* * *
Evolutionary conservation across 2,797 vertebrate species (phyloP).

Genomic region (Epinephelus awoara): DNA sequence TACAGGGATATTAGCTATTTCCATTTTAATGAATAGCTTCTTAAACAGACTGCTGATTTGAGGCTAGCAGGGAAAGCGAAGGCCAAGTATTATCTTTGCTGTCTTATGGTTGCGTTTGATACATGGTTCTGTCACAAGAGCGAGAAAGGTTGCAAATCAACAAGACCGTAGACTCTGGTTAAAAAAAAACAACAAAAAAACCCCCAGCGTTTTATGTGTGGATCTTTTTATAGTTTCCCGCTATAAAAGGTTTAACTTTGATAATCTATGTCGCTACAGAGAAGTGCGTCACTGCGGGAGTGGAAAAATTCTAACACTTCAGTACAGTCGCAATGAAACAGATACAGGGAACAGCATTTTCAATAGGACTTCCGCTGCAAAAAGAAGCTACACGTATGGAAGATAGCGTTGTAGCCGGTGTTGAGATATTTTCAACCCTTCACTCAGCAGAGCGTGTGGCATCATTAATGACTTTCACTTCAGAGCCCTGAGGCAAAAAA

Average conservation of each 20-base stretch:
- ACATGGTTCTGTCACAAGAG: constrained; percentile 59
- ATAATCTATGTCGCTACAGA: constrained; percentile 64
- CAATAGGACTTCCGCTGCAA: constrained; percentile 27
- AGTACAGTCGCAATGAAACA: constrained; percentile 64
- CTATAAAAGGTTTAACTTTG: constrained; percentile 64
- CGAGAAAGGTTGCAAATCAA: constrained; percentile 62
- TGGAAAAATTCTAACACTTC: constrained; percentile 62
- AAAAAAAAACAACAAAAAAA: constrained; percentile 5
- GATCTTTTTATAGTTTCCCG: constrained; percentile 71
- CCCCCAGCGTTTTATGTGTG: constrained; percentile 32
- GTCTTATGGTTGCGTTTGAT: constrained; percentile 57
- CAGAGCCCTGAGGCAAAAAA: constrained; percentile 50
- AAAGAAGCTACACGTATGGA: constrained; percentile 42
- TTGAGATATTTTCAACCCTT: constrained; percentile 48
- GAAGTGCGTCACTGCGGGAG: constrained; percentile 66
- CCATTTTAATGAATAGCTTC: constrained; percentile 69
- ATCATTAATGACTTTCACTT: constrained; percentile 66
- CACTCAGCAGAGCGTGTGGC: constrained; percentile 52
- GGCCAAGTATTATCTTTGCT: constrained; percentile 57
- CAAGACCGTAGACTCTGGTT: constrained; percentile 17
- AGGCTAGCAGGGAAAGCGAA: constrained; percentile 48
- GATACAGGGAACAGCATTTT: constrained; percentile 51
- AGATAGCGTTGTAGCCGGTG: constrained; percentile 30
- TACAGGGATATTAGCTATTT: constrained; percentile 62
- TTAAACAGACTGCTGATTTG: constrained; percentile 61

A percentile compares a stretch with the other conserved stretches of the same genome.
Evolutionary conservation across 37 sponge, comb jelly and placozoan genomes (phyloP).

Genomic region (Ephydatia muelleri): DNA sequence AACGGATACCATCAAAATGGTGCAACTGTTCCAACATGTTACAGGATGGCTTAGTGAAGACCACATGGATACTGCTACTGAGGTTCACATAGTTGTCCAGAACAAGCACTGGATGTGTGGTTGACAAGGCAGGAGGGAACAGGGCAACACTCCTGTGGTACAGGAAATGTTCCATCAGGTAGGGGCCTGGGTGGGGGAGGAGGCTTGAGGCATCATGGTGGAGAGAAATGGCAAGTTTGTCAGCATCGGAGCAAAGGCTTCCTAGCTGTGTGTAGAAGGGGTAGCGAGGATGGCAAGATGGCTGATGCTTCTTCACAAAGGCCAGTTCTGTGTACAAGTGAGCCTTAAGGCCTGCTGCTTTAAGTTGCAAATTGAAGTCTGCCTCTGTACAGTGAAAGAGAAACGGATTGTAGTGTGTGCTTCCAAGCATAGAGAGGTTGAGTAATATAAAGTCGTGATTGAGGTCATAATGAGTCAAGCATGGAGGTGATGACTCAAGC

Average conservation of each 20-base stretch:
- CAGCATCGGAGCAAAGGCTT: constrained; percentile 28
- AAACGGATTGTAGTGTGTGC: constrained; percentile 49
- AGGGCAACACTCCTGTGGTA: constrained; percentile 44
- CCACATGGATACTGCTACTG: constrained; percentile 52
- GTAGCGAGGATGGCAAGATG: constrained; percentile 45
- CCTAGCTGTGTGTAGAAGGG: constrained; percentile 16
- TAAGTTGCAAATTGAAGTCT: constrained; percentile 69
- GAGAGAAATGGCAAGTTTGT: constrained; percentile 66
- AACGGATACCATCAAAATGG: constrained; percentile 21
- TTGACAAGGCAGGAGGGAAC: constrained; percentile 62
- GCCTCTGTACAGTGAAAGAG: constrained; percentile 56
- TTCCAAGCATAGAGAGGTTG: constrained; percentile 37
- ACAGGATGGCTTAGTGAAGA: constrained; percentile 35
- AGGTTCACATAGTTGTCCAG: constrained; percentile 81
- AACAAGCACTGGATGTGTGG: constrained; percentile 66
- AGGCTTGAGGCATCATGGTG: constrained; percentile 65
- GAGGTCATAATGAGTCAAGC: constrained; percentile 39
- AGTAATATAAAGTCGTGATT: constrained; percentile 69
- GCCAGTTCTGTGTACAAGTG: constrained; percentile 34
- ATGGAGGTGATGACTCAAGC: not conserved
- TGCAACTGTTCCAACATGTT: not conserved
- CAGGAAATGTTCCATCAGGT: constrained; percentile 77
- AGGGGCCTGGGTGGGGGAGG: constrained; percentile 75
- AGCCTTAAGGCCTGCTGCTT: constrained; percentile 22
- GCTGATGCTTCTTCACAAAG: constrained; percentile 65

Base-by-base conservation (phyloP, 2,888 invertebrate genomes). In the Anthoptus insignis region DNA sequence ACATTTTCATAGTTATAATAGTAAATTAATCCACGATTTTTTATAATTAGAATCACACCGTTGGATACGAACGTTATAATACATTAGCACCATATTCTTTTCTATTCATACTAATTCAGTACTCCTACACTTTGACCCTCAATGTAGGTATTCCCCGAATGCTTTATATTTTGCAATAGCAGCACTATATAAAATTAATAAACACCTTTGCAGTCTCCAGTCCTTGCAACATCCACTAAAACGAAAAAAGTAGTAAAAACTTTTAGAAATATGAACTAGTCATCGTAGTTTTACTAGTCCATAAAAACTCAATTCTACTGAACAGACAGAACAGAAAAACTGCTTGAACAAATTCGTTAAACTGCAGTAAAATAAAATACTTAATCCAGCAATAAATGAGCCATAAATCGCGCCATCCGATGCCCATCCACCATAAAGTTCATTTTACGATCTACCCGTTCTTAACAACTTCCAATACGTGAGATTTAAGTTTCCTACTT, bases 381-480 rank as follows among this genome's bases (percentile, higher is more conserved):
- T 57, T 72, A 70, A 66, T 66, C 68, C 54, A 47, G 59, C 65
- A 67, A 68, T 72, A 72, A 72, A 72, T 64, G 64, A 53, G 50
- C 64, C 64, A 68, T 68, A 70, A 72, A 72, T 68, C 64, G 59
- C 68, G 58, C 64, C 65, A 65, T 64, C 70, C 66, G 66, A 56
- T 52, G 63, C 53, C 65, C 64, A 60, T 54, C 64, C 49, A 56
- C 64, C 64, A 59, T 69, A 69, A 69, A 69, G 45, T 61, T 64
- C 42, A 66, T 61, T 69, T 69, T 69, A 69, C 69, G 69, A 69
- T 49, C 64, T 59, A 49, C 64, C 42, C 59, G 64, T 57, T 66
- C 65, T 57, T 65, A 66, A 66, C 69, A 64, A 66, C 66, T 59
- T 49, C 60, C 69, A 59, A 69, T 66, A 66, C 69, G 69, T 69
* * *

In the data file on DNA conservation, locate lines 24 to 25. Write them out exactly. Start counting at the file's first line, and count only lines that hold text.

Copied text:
- AGGCTAGCAGGGAAAGCGAA: constrained; percentile 48
- GATACAGGGAACAGCATTTT: constrained; percentile 51